Will digitalisation of money fill their stomach? Course, a cashless future is definitely on the card as many digital buying and selling players in the form of digital wallets such as Paytm, Mobiwik, mRupee, Oxigen, FreeCharge are gaining momentum in urban areas but its still a new concept in rural parts which comprise a bigger portion of the country. As of now digitalisation is an alien entity to them. The announcement by Modi regarding stoppage of 56 different kinds of taxes except import duty as a positive result of demonetisation, if materialised will be one right step to raise the value of the Indian rupee.

We pray that it materialises. But there is no guarantee. The irony is that the NDA government under Modi is unable to bring back the black money of the Indian billionaires from Swiss accounts as Swiss Banks have certain norms for maintaining anonymity of their clients. So, Modi preferred the option of demonetisation of 1000 and 500 currency notes which instead hits hard at the common people.

Course, Modi’s move has been partially effective at zeroing-in on cross border terror funding, drug smuggling, child trafficking, naxalite movements and the likes. It also succeeds in wiping away black money from many middle chum corepatis. But to those billionaires with black money amassed in Swiss Banks, it’s tantamount to a collision between an egg and stone where the stone breaks instead of the egg and in this case the stone is the NDA government. Some billionaires may be affected, but to them, the quotient of loss is just like a scratch on the skin, not even a slight cut.

Here is the right time to mention the proverbial Manipuri saying, “An adult elephant, no matter how thin will always be bigger than a buffalo” which applies perfectly to the present real world of Indian black money scenario. As AIBEA’s General Secretary CH Venkatachalam recently said “Everyone knows that black money is mostly in foreign currency, in foreign banks, in gold or in properties and less in cash. Hence, this step alone is not going to help in unearthing black money,”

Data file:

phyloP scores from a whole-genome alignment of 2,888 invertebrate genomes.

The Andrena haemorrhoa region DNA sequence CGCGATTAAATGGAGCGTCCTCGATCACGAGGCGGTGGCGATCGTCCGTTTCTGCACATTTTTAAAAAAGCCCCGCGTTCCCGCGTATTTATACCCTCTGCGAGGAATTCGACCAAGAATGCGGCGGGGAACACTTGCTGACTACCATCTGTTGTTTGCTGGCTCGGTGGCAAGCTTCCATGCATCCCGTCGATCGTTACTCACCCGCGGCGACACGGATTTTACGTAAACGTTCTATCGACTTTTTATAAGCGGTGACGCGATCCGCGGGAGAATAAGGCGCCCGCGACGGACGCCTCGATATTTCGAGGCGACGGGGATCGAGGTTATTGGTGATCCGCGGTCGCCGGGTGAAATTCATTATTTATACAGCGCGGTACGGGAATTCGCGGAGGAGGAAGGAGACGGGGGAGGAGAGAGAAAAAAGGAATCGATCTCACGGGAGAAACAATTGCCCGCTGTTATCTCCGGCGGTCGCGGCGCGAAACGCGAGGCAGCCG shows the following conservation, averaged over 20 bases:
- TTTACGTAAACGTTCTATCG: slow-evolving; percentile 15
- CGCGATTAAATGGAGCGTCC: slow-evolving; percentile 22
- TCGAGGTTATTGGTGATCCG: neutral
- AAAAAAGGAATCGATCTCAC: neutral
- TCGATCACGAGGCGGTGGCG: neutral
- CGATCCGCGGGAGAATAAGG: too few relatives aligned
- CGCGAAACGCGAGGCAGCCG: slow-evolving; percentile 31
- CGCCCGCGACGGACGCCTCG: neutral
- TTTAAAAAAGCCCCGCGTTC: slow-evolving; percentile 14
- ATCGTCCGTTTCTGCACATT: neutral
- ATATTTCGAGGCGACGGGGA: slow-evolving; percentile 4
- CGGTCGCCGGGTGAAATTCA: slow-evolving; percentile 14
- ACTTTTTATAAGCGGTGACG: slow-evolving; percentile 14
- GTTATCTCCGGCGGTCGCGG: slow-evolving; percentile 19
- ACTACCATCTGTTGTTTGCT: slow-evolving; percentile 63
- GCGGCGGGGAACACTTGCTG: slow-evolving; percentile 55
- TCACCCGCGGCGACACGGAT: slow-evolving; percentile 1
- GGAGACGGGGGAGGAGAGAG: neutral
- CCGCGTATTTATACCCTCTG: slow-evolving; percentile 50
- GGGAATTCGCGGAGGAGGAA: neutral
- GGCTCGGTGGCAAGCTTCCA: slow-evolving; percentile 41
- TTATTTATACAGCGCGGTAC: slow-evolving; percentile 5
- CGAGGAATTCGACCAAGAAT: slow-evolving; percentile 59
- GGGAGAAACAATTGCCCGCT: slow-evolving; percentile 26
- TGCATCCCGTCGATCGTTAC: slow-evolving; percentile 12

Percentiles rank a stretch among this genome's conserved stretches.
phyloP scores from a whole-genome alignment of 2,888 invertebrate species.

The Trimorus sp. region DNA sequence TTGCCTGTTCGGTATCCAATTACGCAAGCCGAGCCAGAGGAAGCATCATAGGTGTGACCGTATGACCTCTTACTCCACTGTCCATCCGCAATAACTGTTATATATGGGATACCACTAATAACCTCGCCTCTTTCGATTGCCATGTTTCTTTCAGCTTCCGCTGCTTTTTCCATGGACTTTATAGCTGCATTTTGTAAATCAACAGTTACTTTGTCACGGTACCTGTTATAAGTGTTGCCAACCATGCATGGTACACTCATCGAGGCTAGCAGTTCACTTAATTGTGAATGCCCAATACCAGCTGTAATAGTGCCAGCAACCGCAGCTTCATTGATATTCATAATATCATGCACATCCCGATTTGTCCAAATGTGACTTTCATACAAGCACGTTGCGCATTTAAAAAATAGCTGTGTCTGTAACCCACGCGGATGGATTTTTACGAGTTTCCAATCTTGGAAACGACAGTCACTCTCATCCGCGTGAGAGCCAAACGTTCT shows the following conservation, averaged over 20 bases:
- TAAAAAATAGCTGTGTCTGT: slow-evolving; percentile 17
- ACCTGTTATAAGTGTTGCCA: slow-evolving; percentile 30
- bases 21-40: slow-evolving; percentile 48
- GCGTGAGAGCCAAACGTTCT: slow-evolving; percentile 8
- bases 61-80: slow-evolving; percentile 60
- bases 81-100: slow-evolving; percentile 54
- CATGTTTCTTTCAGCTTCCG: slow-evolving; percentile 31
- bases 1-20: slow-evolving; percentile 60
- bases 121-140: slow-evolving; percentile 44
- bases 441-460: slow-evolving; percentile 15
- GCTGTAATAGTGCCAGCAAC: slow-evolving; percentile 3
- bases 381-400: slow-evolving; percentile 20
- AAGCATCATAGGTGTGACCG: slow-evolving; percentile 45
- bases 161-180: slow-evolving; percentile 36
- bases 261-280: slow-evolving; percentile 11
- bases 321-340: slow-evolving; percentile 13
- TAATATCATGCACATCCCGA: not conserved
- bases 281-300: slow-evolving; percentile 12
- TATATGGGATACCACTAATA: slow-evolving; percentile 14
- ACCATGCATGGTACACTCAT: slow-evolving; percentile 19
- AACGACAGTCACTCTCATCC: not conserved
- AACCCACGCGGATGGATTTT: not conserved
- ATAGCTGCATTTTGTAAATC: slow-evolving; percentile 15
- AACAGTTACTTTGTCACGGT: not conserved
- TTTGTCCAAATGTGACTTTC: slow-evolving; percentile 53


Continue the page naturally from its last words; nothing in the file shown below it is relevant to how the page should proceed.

As per Modi and his herd, the measure is indirectly a boon to honest tax payers though effective implementation in the short term may be a challenge. The rupee may become strong and high hopes abound that there will be economic growth in the right direction with the anticipation that demonetising high denomination notes can be an effective means of checking accumulation of wealth in cash. Some described it as a “revolutionary” step to cure us from disease of cash in our society ushering into a bold and decisive step towards a cashless economy.

But this will cause inconvenience to small traders and public who mainly deal in cash and may impact the economy due to uncertainty and lack of clarity on the proposed steps. Its true that in certain situations, success requires an element of surprise but his “master stroke” surprise measure seems a little bit too late. Its more like aiming for the stars but instead landing on the moon.